Monday, August 29, 2016

Adam Matlock, Lungfiddle

Of accordion players in the new and avant realms there may not be all that many we are exposed to but there are more and more of them it seems. Adam Matlock is one. He's been showing up on sessions in good ways lately and he just sent me his album, thankfully. It's called Lungfiddle (Off Records) and I've been listening.

He manages to create a new sound with just his accordion. There are seven compositions/improvisations on it and they caught my ear. He's doing a sort of post-minimalist avant thing, not exactly jazz and not exactly new music but somewhere in between.

It's a sort of originality happening here with something interesting going on throughout. Don't ask me what it sounds like because it sounds like itself. Some musical ideas repeated and branched off on, some voicings and drones you do not expect, rather brilliant transitions to unexpected realms, and a sense of line that stands out. There's generally a solid key center and it's tonal but sometimes pretty outside what harmonic-melodic expectations you might have, especially from an accordion.

It is fascinating stuff. Adam Matlock is an original. Definitely recommended.

Friday, August 26, 2016

Leap of Faith Orchestra, The Expanding Universe

Boston is PEK country. The avant reedman-composer is on a mission up there: to turn the world onto free improv music, free jazz. He's been recording prolifically lately with a number of his ensembles. The Leap of Faith Orchestra is no doubt his most ambitious project and can be heard to very good advantage on their album The Expanding Universe (Evil Clown 9110).

The release gives us one very long and rather exciting work for the full ensemble, which at that point consisted of 15 members, including Yedidyah Sid Smart on drums, Charlie Kohlhase on saxes, Glynis Lomon on cello. aquasonic and voice, in addition to reeds, trumpet, vibes, two more drummers, two basses, two violins, trombone-tuba, and piano.

This is a bracing collage of ever-varying sound color universes and at times they kick up a hell of a fuss! Other times they are a bit more focused within.

But all told you are in for a wildly free trip into the nether worlds of the universe. Nice one!

Thursday, August 25, 2016

The Fred Hersch Trio, Sunday Night at the Vanguard

There is something about pianist Fred Hersch's trio and the new album Sunday Night at the Vanguard (Palmetto Records 2183). It is further growth. They are reaching higher and getting there magnificently. It's a full program of standards and originals with John Hebert on bass and Eric McPherson on drums. And it is a sterling example of the post-Bill-Evans-style piano trio in the hands of the three.

The standards are not entirely standard: you get Rodgers' "A Cockeyed Optimist," the Beatles' "For No One," Rowles' "The Peacocks," Monk's "We See" in nicely wrought versions with the kind of sophisticated voicings one expects from Hersch and with some glorious right hand lines. There are four substantial Hersch originals, too.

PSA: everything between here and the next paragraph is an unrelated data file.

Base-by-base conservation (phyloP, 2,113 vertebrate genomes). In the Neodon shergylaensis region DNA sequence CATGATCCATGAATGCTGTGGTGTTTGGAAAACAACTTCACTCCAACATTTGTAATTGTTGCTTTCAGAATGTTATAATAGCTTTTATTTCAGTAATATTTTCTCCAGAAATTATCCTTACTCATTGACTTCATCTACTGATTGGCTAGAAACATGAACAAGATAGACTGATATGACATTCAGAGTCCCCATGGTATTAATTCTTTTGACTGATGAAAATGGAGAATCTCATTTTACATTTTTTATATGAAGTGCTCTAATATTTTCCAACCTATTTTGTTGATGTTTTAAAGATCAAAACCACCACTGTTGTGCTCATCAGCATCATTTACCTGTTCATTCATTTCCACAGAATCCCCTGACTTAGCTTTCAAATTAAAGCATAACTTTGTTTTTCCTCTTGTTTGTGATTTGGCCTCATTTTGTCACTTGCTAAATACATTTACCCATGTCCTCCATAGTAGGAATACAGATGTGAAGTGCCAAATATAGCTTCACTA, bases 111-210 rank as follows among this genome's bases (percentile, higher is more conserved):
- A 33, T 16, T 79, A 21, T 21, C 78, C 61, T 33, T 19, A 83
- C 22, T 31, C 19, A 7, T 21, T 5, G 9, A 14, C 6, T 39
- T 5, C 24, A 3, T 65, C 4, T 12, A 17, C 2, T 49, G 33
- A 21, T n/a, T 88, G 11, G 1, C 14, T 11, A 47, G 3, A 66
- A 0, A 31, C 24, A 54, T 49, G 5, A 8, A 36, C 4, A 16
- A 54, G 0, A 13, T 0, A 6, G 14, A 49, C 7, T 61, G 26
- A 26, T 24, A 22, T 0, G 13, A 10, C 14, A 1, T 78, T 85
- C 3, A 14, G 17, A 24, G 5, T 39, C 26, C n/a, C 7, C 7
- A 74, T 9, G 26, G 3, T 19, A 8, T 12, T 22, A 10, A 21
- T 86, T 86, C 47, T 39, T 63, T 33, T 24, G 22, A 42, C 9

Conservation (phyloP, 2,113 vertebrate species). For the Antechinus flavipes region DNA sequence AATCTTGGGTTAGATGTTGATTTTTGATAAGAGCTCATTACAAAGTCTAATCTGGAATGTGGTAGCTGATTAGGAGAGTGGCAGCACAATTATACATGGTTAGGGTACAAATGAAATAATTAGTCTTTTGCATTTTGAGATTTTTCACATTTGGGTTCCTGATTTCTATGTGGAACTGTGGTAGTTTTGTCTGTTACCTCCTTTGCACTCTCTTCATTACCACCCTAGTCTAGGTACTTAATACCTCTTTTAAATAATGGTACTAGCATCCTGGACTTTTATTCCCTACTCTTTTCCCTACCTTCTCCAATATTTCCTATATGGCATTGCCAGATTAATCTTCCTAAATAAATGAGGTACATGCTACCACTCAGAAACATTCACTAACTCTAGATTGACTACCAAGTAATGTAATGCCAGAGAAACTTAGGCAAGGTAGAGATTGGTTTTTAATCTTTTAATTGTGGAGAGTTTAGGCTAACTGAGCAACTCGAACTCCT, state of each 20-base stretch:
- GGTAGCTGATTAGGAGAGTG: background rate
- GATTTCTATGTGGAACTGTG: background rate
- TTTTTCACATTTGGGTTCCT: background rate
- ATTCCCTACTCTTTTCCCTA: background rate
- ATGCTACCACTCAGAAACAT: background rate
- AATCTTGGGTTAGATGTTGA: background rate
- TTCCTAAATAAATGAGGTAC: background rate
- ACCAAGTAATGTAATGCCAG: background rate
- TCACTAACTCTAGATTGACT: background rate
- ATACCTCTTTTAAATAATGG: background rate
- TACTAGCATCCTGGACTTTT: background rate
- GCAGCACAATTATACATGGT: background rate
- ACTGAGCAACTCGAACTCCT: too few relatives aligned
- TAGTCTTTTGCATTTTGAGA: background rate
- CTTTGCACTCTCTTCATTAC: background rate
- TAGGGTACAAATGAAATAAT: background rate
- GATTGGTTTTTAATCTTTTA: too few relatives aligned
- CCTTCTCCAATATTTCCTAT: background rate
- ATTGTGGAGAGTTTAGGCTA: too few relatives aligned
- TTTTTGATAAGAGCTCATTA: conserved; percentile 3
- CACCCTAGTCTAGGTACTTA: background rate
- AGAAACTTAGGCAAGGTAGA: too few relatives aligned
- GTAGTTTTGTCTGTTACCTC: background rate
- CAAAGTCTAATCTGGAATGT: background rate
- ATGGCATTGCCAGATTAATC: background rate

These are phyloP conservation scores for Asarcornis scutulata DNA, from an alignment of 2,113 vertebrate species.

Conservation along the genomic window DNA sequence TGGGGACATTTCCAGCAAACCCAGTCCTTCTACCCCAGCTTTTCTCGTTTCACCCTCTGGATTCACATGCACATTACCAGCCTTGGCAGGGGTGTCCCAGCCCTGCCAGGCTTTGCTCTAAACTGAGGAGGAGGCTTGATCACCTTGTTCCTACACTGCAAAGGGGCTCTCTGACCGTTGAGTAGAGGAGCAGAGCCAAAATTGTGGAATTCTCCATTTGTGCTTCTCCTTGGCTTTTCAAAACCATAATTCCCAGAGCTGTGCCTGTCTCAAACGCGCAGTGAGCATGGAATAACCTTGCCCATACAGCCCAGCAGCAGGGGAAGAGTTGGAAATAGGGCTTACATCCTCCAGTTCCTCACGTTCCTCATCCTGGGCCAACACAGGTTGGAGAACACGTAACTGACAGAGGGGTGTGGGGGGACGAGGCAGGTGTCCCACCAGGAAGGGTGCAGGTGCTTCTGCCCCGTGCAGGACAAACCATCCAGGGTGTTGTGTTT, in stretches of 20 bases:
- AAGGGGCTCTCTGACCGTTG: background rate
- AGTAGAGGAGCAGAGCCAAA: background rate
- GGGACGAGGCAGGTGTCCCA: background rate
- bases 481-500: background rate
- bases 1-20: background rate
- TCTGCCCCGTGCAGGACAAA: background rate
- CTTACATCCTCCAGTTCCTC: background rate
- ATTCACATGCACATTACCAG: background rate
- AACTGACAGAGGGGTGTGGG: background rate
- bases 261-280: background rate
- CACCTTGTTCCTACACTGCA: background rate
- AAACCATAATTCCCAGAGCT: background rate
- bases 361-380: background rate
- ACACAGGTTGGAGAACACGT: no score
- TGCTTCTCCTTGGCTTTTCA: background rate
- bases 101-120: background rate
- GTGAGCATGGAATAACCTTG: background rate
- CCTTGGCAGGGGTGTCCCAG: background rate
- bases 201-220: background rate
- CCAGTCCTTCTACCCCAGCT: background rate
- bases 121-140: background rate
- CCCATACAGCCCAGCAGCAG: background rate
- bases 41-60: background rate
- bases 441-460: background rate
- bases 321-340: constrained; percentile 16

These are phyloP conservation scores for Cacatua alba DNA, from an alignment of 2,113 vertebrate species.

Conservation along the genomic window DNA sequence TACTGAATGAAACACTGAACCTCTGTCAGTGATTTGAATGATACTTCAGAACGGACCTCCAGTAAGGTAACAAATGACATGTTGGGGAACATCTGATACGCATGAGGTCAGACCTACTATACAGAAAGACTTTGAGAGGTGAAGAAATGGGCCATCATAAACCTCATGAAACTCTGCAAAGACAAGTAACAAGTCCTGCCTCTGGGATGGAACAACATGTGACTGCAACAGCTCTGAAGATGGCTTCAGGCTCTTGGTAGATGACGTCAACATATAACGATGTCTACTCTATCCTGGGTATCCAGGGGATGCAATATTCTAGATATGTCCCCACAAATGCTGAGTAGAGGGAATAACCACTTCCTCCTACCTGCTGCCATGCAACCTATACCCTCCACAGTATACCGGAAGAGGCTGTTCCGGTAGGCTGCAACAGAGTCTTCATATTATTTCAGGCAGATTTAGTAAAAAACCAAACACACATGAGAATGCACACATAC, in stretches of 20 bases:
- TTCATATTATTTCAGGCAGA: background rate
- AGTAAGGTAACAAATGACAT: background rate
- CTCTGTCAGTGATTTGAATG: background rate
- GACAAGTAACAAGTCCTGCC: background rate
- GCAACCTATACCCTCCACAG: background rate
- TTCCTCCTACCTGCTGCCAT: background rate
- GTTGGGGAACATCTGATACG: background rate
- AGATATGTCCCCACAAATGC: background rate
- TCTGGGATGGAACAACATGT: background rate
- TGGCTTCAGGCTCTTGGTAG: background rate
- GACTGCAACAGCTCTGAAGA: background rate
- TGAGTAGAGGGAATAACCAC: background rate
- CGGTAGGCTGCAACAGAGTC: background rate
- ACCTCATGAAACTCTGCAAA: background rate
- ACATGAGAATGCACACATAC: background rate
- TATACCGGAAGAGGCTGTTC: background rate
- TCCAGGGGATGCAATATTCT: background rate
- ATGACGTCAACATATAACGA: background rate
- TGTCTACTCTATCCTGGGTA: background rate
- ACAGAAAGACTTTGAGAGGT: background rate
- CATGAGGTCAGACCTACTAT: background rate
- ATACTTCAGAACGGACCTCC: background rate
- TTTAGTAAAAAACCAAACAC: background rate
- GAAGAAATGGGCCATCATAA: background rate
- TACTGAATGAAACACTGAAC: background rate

And throughout the trio swings and finesses its way through the material on a highly elevated, highly evolved plane that all who dig the piano trio tradition will take to heart.

It's one all Hersch fans cannot afford to miss--and a great one to start with if you do not know his music. Do not hesitate.

Wednesday, August 24, 2016

Le Grand Fou Band, Au 7eme Ciel

Synth master Jean-Marc Foussat and some of his illustrious European colleagues have gathered together as the 17-member Grand Fou Band. They show us a wide swatch of enlivening, colorful free improvisations on their recent album Au 7eme Ciel (petit label 020).

Guitar, piano, drums, synths, accordion, voices, six horns and five strings (including contrabass) make up the confluence of sounds. Joao Camoes, Jean-Luc Cappozzo, Sylvain Guerineau, Makoto Sato and of course Jean-Marc Foussat are some of the more familiar artists involved. It is very much a group effort, however, a collage of great power at times, great introspection at others, but ever in motion.

It is surely one of the outstanding large free band ventures in recent years. The kaleidoscope of sound is spectacular and unrelentingly focused. Beautiful!

Monday, August 22, 2016

J. Blake Fichera, Scored to Death, A Conversation with Some of Horror's Greatest Composers

You no doubt have a favorite horror film. And as you think back to it you may also recall some of the music that was a part of it. Virtually everyone remembers the shower scene in Hitchcock's Psycho and the screeching violins Bernard Herrmann wrote for it. Yet many of us are ignorant of the intricate interactions both technically and aesthetically that go into the creation of effective soundtracks for a great horror film.

J. Blake Fichera, a horror film fan, film music commentator and musician, has gathered some of horror's most prolific living soundtrack composers, some 14 in all, and interviewed each individually on his art, on what it takes to put all together in a finished product designed to scare the hell out of you.